Whenever possible, prey species identification was made through morphological analysis in the field. Items that were digested to a point where identification was not possible were preserved in 98 % ethanol and taken to the Center for Comparative Genomics at the California Academy of Sciences for DNA sequencing. A portion of the cytochrome oxidase I mitochondrial DNA gene was sequenced for every sample. Polymerase chain reaction and sequencing conditions followed standard protocols described in detail elsewhere (Valdez-Moreno et al. 2012; Weigt et al. 2012; Côté et al. 2013). Sequencing was done in both forward and reverse directions and compared to available sequences on GenBank using NCBI’s BLAST online sequence analysis tool (Altschul et al. 1990). Species identification was accepted if the sequence matched vouchered GenBank specimens by at least 99 %. Analyses of stomach contents followed directions in Hyslop (1980): All prey items were quantified, and species abundance (number of individuals recovered from all stomachs) and frequency (percentage of stomachs that contained individuals of each species) were calculated.

Results and discussion

A total of 105 prey items were recovered from 44 stomachs, 21 of which were identified to species through morphological analysis in the field. The remaining 84 items were identified through sequencing of the cytochrome oxidase I mtDNA gene. Social wrasses represented 46 % of the prey items investigated (Table 1) and were present in 18 (41 %) of the 44 stomachs with contents. Numbers of social wrasses in individual lionfish stomachs ranged from 1 to 18, with many stomachs containing 2–4 wrasses (Fig. 1b). While these figures might seem high, they are not unprecedented; during a study in the northern Caribbean, divers observed that a single lionfish consumed that 20 reef fishes in 30 min (Albins and Hixon 2008).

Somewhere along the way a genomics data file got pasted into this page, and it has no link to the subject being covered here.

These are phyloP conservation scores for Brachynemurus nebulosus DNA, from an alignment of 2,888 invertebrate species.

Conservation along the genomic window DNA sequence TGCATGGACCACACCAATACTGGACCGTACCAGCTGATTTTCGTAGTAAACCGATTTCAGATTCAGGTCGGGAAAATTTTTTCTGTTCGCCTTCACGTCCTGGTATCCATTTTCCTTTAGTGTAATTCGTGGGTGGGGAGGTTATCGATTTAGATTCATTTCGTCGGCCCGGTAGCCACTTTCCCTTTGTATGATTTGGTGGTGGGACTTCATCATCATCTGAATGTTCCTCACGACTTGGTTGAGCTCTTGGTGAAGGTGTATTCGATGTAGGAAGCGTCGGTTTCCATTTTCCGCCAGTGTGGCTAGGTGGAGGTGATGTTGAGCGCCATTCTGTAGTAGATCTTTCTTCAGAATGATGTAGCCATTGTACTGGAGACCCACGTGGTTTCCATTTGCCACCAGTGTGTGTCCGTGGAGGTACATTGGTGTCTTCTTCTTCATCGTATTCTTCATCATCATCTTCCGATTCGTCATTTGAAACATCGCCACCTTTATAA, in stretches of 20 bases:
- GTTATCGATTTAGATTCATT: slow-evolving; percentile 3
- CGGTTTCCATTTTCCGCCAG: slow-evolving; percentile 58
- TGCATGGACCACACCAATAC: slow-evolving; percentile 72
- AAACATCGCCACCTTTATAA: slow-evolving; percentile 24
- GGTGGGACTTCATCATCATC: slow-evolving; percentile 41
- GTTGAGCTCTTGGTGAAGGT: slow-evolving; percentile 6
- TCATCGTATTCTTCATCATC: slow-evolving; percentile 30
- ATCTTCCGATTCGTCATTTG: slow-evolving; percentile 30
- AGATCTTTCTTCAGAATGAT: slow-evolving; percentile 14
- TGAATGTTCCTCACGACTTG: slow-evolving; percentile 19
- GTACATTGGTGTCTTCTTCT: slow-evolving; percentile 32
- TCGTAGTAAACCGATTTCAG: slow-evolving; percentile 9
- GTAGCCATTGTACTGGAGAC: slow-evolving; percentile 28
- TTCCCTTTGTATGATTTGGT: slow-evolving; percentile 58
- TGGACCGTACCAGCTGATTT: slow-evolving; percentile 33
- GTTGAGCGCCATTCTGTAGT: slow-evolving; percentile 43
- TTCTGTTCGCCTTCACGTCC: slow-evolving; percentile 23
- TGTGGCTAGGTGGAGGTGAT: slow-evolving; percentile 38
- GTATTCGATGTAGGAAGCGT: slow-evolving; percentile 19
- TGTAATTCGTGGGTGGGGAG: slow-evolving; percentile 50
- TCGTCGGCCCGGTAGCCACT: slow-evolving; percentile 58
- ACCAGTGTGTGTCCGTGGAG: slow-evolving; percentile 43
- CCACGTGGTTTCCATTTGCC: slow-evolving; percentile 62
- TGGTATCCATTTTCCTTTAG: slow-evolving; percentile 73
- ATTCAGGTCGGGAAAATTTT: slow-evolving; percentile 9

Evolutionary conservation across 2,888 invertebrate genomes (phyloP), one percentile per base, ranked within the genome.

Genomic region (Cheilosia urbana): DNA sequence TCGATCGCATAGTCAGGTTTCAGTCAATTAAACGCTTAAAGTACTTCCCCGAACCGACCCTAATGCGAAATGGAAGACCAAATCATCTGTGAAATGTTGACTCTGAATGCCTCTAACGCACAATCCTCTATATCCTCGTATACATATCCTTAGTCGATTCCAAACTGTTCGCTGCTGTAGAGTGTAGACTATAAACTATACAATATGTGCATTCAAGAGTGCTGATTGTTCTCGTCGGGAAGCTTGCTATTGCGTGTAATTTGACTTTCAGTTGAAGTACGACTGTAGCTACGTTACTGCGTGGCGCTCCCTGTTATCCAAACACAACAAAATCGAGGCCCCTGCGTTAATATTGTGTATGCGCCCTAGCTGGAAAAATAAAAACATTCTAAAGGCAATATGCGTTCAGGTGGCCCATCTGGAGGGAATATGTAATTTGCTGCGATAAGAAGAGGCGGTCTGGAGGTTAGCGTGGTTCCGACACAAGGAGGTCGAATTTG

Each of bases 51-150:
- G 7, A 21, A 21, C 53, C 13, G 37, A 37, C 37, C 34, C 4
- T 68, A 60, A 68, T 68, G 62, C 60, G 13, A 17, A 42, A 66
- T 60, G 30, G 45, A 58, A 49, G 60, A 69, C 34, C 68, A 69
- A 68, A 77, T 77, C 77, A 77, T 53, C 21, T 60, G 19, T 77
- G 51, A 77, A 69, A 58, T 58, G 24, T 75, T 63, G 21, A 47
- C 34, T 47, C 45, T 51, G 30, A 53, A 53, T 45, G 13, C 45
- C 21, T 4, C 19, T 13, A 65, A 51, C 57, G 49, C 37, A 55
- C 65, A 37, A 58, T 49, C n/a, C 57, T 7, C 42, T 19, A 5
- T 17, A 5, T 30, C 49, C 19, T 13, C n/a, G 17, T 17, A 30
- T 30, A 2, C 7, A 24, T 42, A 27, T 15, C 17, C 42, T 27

Table 1 Fish species (grouped by family) recovered from lionfish stomachs in Belize

Our results demonstrate that the critically endangered social wrasse is the primary prey item of the invasive lionfish in Belize’s inner barrier reef, both in numbers (Table 1) and in frequency. Similar studies conducted throughout the Caribbean indicate that wrasses and gobies (families Labridae and Gobiidae) are primary lionfish prey, especially species that, like the social wrasse, hover a few centimeters above the bottom, have elongated fusiform bodies, and range in size from 10 to 50 mm (Green and Côté 2014).

Although larger Caribbean fishes escape predation as adults, we found two mature female social wrasses inside one of the stomachs (Fig. 1b), potentially making this species even more vulnerable. Some Caribbean fish species, including Halichoeres burekae and Emblemariopsis randalli, are similar to the social wrasse in terms of geographic range, body size, behavior of hovering just above the reef, and threats of habitat degradation. The former is known from only three locations in the western Gulf of Mexico, and the latter is known only from Isla Cubagua off northeastern Venezuela. Given that both these locations now have invasive lionfish and also border oil and gas exploration activities, these species are potentially as threatened as the social wrasse.

The lionfish invasion of the Caribbean cannot be stopped; however, targeted removals have reduced lionfish numbers in many areas (Morris and Whitfield 2009; Albins and Hixon 2013; Côté et al. 2014). To date, these success stories are limited to the most popular dive destinations, and no targeted removal program is underway in Belize’s inner barrier reef. Management efforts for the Pelican Cayes and other areas along the western and southern Caribbean should include targeted lionfish removal to alleviate predation on threatened species. In addition, with ongoing local development plans (Macintyre et al. 2009; UNESCO 2012), it is imperative to consider the risk of species extinctions and biodiversity loss when planning coastal development that could result in further habitat degradation. If invasive lionfish population controls are not initiated and habitat destruction is not stopped, the social wrasse and other small-range endemic fishes might be the first permanent casualties of the lionfish invasion.